India and Bangladesh have signed a slew of supplementary agreements to streamline/bolster inland and coastal trade connectivity between the neighboring nations, and the two also agreed to hold another round of talks in December to accelerate shipping cooperation.
At the most recent talk in New Delhi, India Shipping Secretary Gopal Krishna and Bangladesh counterpart Abdus Samad agreed to increase ports of call, on each side, under the bilateral “inland water transit and trade” pact, according to a joint statement.
The announcement stated that the ports of Chittagong and Mongla in Bangladesh will be used for handling cargo to/from India. In addition, specific protocols have been put in place to include the port of Dhubri in Assam, India, and the port of Pangaon in Bangladesh as additional ports of call.
Further, selected river terminals have been identified as new ports of call, including: the Rupnarayan and the Kolaghat in West Bengal, India; and the Chilmari in Bangladesh. Other river routes also are under consideration to enhance connectivity between India’s northeastern states — particularly West Bengal and Assam — and ports in Bangladesh.
Jogighopa as logistics hub/transshipment point
To that end, both sides are considering developing Jogighopa, a small town close to the Brahmaputra River in Assam, as a logistics hub/transshipment point for cargo moving from Bangladesh to Assam, Arunachal Pradesh, Nagaland, and Bhutan. In addition, the Munshiganj River terminal in Bangladesh will be used as a customs station to handle third-party export/import cargo via the port of Kolkata in India.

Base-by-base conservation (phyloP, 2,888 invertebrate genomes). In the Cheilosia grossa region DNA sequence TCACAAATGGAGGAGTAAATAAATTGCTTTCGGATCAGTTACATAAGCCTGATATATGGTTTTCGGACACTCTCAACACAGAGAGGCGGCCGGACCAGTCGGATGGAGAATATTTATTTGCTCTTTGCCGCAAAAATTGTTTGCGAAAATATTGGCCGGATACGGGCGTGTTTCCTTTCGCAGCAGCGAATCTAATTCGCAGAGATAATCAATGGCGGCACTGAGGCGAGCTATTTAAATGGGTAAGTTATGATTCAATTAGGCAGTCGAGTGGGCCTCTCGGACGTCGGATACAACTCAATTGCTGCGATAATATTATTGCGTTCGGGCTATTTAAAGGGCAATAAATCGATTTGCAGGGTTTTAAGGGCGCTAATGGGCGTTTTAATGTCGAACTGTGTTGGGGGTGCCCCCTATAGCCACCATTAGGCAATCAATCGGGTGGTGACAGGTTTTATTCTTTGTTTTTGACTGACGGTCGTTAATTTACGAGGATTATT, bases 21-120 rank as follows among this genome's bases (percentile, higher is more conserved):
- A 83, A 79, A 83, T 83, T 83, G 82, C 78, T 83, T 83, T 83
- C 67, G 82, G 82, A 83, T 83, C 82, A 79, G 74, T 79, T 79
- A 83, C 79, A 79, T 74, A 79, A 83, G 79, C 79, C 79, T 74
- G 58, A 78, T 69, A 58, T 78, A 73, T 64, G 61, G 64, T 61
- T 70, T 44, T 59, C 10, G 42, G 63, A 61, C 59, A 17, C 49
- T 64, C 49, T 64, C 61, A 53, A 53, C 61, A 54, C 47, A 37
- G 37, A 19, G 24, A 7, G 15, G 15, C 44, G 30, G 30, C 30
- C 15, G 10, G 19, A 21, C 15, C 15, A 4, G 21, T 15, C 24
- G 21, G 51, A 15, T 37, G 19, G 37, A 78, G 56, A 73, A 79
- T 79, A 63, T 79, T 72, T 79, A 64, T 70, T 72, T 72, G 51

“To bring about a significant reduction in logistics cost and faster delivery of Bangladesh export cargo, the Indian side raised the point regarding permitting ‘third country’ exim [export-import] trade under the coastal shipping agreement and PIWTT [protocol on inland water transit and trade] by allowing transshipment through ports on the east coast of India,” the statement said. “Bangladesh agreed to hold stakeholder consultations and revert on the matter.”
More importantly, stakeholders held consultation regarding the inclusion of more Indian ports — Dhamra, V.O. Chidambaranar (Tuticorin), and Kamarajar (Ennore) — under the two-way coastal shipping pact, and have decided to address this issue during the scheduled December meeting.
The Indo-Bangla renewed coastal shipping agreement, signed in June 2015, is designed to eliminate regulatory and bureaucratic hurdles to maritime trade between the two nations, which prior to the pact relied on transshipment from the port of Colombo, Sri Lanka, and Singapore for transport of cross-border freight.
With India’s liberalized cabotage program enacted May 21 — intended to generate more transshipment cargo at domestic ports — authorities believe that the eastern ports of Kolkata and Haldia are favorably positioned to attract cargo from Bangladesh via inland waterway options for transshipment, but no reciprocal commitments are said to have come from Dhaka thus far.